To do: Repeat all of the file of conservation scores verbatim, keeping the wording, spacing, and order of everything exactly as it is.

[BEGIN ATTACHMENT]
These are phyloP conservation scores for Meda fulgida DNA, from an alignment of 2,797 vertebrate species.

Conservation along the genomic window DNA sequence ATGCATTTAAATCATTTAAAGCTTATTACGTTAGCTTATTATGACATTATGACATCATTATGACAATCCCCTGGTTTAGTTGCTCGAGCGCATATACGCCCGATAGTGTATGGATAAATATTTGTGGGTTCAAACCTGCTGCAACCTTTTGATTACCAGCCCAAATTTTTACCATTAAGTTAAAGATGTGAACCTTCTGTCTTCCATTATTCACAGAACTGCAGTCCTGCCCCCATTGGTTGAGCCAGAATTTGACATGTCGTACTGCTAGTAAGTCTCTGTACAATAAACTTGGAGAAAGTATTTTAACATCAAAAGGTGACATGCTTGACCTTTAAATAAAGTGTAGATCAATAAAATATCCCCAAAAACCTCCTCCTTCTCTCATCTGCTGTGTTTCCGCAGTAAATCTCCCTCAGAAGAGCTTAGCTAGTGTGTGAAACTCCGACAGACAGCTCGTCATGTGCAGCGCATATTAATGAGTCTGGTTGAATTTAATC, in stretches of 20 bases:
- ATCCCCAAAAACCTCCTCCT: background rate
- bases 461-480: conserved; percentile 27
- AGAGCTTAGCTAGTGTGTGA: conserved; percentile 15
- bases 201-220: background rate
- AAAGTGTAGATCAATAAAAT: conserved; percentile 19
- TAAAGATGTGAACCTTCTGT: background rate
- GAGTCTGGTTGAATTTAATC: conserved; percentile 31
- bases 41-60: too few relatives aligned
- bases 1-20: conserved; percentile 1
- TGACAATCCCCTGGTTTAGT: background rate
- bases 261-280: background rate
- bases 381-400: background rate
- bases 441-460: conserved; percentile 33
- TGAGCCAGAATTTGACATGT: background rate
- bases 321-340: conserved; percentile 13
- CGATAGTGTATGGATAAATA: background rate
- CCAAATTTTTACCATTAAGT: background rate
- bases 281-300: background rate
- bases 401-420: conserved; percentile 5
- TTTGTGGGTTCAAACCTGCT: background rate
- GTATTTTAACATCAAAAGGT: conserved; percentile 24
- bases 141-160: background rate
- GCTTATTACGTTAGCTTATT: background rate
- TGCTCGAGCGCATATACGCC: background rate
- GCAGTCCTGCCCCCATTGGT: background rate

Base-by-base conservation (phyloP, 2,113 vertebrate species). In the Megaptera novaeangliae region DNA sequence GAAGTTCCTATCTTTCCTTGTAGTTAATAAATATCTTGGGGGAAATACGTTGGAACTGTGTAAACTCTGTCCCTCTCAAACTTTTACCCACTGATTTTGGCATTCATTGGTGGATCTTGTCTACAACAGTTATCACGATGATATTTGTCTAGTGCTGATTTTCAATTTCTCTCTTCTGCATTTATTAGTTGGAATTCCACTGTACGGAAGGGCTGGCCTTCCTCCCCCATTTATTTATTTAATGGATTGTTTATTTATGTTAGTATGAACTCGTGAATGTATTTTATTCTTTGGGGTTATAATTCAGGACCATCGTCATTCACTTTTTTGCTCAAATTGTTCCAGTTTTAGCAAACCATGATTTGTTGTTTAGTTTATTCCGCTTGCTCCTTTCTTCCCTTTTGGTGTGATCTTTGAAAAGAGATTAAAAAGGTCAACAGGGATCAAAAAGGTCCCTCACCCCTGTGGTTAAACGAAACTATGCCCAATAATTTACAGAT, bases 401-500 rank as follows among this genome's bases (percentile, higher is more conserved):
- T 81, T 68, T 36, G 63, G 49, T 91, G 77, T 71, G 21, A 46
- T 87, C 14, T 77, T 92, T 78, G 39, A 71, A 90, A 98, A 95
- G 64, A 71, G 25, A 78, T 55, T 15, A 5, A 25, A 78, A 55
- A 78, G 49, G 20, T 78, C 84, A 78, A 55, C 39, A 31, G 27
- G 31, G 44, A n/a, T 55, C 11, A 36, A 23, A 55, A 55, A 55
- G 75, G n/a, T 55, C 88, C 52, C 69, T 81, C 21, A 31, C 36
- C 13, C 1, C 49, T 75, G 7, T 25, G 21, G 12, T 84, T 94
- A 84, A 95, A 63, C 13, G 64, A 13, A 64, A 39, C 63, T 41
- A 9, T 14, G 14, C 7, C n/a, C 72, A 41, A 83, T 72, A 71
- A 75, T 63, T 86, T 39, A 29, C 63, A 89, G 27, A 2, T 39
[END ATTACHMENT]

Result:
These are phyloP conservation scores for Meda fulgida DNA, from an alignment of 2,797 vertebrate species.

Conservation along the genomic window DNA sequence ATGCATTTAAATCATTTAAAGCTTATTACGTTAGCTTATTATGACATTATGACATCATTATGACAATCCCCTGGTTTAGTTGCTCGAGCGCATATACGCCCGATAGTGTATGGATAAATATTTGTGGGTTCAAACCTGCTGCAACCTTTTGATTACCAGCCCAAATTTTTACCATTAAGTTAAAGATGTGAACCTTCTGTCTTCCATTATTCACAGAACTGCAGTCCTGCCCCCATTGGTTGAGCCAGAATTTGACATGTCGTACTGCTAGTAAGTCTCTGTACAATAAACTTGGAGAAAGTATTTTAACATCAAAAGGTGACATGCTTGACCTTTAAATAAAGTGTAGATCAATAAAATATCCCCAAAAACCTCCTCCTTCTCTCATCTGCTGTGTTTCCGCAGTAAATCTCCCTCAGAAGAGCTTAGCTAGTGTGTGAAACTCCGACAGACAGCTCGTCATGTGCAGCGCATATTAATGAGTCTGGTTGAATTTAATC, in stretches of 20 bases:
- ATCCCCAAAAACCTCCTCCT: background rate
- bases 461-480: conserved; percentile 27
- AGAGCTTAGCTAGTGTGTGA: conserved; percentile 15
- bases 201-220: background rate
- AAAGTGTAGATCAATAAAAT: conserved; percentile 19
- TAAAGATGTGAACCTTCTGT: background rate
- GAGTCTGGTTGAATTTAATC: conserved; percentile 31
- bases 41-60: too few relatives aligned
- bases 1-20: conserved; percentile 1
- TGACAATCCCCTGGTTTAGT: background rate
- bases 261-280: background rate
- bases 381-400: background rate
- bases 441-460: conserved; percentile 33
- TGAGCCAGAATTTGACATGT: background rate
- bases 321-340: conserved; percentile 13
- CGATAGTGTATGGATAAATA: background rate
- CCAAATTTTTACCATTAAGT: background rate
- bases 281-300: background rate
- bases 401-420: conserved; percentile 5
- TTTGTGGGTTCAAACCTGCT: background rate
- GTATTTTAACATCAAAAGGT: conserved; percentile 24
- bases 141-160: background rate
- GCTTATTACGTTAGCTTATT: background rate
- TGCTCGAGCGCATATACGCC: background rate
- GCAGTCCTGCCCCCATTGGT: background rate

Base-by-base conservation (phyloP, 2,113 vertebrate species). In the Megaptera novaeangliae region DNA sequence GAAGTTCCTATCTTTCCTTGTAGTTAATAAATATCTTGGGGGAAATACGTTGGAACTGTGTAAACTCTGTCCCTCTCAAACTTTTACCCACTGATTTTGGCATTCATTGGTGGATCTTGTCTACAACAGTTATCACGATGATATTTGTCTAGTGCTGATTTTCAATTTCTCTCTTCTGCATTTATTAGTTGGAATTCCACTGTACGGAAGGGCTGGCCTTCCTCCCCCATTTATTTATTTAATGGATTGTTTATTTATGTTAGTATGAACTCGTGAATGTATTTTATTCTTTGGGGTTATAATTCAGGACCATCGTCATTCACTTTTTTGCTCAAATTGTTCCAGTTTTAGCAAACCATGATTTGTTGTTTAGTTTATTCCGCTTGCTCCTTTCTTCCCTTTTGGTGTGATCTTTGAAAAGAGATTAAAAAGGTCAACAGGGATCAAAAAGGTCCCTCACCCCTGTGGTTAAACGAAACTATGCCCAATAATTTACAGAT, bases 401-500 rank as follows among this genome's bases (percentile, higher is more conserved):
- T 81, T 68, T 36, G 63, G 49, T 91, G 77, T 71, G 21, A 46
- T 87, C 14, T 77, T 92, T 78, G 39, A 71, A 90, A 98, A 95
- G 64, A 71, G 25, A 78, T 55, T 15, A 5, A 25, A 78, A 55
- A 78, G 49, G 20, T 78, C 84, A 78, A 55, C 39, A 31, G 27
- G 31, G 44, A n/a, T 55, C 11, A 36, A 23, A 55, A 55, A 55
- G 75, G n/a, T 55, C 88, C 52, C 69, T 81, C 21, A 31, C 36
- C 13, C 1, C 49, T 75, G 7, T 25, G 21, G 12, T 84, T 94
- A 84, A 95, A 63, C 13, G 64, A 13, A 64, A 39, C 63, T 41
- A 9, T 14, G 14, C 7, C n/a, C 72, A 41, A 83, T 72, A 71
- A 75, T 63, T 86, T 39, A 29, C 63, A 89, G 27, A 2, T 39